North Korea fired an unidentified ballistic missile on Wednesday, a U.S. official confirmed to Fox News.
South Korea’s Yonhap News Agency, who first reported the launch, said the missile “flew eastward,” according to South Korean military officials. The missile launch happened around 3 a.m. local time.
Japan’s Prime Minister’s Office for disaster and crisis management information tweeted shortly after the report: “North Korea launched a missile that has the possibility of arriving in the exclusive economic zone (EEZ) of our country.”
There have been signs that indicated the Kim Jong Un’s regime was planning a missile launch in recent days. Japan’s Kyodo News reported on Monday that Japanese government detected radio signals that indicated a possible missile test in the near future.
North Korea last fired an intermediate-range missile on Sept. 15 that flew over Japan’s Hokkaido Island before splashing into the Pacific Ocean. The missile flew 2,300 miles out, putting U.S. island territory of Guam in place.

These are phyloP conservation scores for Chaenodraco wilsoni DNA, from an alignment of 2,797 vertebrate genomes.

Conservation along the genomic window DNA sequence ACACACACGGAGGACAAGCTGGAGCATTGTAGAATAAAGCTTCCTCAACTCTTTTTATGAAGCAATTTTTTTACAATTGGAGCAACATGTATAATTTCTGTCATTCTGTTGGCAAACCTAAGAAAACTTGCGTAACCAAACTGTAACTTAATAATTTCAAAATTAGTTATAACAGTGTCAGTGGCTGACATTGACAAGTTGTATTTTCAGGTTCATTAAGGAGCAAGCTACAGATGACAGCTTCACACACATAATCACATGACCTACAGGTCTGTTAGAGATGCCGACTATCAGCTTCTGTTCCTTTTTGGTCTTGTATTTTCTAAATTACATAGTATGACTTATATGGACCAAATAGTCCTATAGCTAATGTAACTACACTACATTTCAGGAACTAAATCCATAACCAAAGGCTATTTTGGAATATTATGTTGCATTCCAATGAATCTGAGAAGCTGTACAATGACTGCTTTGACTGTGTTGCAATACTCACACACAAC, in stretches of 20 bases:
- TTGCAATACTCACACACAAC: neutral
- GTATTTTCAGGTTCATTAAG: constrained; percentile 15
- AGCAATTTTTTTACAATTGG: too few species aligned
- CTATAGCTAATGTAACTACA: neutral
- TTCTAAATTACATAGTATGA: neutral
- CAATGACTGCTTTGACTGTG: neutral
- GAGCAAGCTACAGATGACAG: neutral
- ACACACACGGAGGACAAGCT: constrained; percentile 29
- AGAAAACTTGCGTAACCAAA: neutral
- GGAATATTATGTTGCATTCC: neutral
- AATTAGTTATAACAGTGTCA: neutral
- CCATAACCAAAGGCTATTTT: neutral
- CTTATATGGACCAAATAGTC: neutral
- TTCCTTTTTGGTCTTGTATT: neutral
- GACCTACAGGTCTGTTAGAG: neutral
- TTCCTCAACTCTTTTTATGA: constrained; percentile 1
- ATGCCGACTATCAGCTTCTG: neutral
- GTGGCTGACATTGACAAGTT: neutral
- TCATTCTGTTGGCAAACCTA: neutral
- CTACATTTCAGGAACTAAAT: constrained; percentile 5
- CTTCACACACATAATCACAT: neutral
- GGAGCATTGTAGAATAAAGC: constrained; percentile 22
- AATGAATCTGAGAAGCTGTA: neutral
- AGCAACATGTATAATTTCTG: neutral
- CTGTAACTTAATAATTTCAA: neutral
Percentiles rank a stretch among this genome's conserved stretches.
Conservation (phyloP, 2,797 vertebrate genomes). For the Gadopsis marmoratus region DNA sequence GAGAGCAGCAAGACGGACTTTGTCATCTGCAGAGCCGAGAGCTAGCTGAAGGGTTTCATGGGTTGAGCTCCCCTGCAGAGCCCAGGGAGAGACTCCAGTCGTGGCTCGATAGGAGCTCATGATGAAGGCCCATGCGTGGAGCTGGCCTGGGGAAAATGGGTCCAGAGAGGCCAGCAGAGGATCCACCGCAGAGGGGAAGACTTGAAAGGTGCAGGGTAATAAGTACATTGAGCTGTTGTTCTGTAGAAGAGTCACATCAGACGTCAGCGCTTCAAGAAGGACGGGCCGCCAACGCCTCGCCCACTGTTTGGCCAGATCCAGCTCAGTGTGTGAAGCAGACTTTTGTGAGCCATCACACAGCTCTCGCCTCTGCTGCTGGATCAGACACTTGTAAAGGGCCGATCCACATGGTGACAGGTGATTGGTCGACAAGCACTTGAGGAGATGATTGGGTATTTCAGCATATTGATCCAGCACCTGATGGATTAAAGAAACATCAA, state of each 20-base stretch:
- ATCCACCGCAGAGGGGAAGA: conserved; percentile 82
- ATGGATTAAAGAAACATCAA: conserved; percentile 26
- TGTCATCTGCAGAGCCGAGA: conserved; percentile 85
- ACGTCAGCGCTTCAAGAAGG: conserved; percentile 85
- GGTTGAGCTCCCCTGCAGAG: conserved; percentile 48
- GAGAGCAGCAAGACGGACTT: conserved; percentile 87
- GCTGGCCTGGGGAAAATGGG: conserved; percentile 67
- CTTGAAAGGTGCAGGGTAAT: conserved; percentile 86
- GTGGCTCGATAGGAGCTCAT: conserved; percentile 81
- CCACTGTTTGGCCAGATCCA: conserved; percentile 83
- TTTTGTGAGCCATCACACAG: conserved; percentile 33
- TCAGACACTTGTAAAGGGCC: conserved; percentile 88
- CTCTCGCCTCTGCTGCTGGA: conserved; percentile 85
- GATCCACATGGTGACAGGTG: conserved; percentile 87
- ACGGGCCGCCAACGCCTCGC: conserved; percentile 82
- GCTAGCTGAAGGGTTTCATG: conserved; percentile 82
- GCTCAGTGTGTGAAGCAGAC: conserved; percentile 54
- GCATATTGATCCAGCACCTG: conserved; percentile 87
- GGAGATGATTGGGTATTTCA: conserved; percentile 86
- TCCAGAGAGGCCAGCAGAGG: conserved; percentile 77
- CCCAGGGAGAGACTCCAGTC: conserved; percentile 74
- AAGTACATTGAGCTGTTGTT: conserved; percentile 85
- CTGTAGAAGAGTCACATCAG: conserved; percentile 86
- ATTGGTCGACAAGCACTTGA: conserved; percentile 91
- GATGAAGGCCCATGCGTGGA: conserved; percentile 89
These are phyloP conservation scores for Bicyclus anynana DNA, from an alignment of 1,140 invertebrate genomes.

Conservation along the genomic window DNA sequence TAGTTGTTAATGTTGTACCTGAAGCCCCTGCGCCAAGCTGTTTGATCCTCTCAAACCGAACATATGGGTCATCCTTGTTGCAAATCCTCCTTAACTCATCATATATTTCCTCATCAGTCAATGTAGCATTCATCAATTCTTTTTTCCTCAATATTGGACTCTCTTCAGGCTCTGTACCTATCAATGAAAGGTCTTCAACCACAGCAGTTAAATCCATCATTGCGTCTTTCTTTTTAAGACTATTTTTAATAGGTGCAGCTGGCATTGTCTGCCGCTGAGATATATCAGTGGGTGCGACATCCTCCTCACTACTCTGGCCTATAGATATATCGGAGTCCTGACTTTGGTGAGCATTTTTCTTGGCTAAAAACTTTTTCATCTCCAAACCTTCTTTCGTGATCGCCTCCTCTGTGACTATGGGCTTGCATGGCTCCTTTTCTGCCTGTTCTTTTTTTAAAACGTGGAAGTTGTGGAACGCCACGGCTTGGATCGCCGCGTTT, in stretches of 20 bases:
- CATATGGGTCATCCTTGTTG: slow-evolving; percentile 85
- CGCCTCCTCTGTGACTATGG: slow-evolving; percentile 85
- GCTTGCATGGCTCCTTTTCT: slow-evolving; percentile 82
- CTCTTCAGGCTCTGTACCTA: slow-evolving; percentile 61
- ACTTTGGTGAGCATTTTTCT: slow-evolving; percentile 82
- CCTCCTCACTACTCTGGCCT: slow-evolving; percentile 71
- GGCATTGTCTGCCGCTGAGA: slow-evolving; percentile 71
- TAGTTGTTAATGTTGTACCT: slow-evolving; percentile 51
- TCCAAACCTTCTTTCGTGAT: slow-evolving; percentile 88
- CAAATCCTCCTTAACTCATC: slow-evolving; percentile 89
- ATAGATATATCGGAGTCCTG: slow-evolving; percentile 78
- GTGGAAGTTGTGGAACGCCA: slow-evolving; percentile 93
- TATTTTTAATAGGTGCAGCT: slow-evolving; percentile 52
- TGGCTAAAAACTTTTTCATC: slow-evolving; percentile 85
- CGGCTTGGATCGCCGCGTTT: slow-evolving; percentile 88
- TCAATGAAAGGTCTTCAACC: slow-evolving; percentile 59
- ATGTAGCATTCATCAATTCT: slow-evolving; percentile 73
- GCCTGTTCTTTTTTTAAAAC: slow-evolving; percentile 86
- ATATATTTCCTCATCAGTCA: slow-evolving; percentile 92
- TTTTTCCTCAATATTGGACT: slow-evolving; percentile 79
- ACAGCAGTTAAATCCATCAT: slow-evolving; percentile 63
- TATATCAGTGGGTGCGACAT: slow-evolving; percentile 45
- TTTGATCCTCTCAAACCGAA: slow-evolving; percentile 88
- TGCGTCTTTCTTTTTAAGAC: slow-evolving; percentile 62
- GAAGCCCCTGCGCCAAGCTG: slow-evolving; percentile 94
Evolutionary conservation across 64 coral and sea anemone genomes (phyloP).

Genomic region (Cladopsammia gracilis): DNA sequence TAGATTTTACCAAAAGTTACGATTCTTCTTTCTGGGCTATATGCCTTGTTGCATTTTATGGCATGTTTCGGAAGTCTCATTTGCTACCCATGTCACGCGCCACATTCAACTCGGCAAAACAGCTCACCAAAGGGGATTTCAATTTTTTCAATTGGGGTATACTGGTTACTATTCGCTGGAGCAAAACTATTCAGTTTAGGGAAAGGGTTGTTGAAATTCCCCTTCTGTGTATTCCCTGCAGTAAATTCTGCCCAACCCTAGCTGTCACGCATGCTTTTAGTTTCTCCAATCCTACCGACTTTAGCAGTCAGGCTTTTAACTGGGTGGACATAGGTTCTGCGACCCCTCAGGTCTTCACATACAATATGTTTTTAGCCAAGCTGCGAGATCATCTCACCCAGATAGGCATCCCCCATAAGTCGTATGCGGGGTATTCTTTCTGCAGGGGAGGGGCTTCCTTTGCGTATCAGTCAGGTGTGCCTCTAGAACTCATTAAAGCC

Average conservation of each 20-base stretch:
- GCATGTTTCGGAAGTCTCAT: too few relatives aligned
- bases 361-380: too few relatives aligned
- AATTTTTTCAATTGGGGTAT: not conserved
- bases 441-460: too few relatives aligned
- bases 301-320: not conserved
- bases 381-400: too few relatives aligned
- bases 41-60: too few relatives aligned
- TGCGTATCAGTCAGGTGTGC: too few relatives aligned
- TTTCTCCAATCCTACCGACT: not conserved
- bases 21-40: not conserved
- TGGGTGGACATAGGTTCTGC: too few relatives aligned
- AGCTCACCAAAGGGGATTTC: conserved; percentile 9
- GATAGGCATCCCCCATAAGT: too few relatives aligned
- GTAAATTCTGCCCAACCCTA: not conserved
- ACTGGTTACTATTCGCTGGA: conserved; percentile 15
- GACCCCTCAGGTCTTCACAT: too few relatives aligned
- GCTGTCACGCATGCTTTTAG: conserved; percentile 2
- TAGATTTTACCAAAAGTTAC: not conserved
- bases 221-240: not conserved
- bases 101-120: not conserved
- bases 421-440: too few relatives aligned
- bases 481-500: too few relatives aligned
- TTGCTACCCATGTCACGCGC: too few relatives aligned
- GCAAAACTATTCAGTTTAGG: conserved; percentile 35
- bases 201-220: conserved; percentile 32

South Korean unification minister Cho Myoung-gyon told foreign correspondents in Seoul on Tuesday that North Korea is on the verge of achieving full nuclear capability with an intercontinental ballistic missile that could carry a nuclear warhead, according to Yonhap News Agency.
“North Korea has been developing its nuclear weapons at a faster-than-expected pace. We cannot rule out the possibility that North Korea could announce its completion of a clear force within one year,” Cho said.
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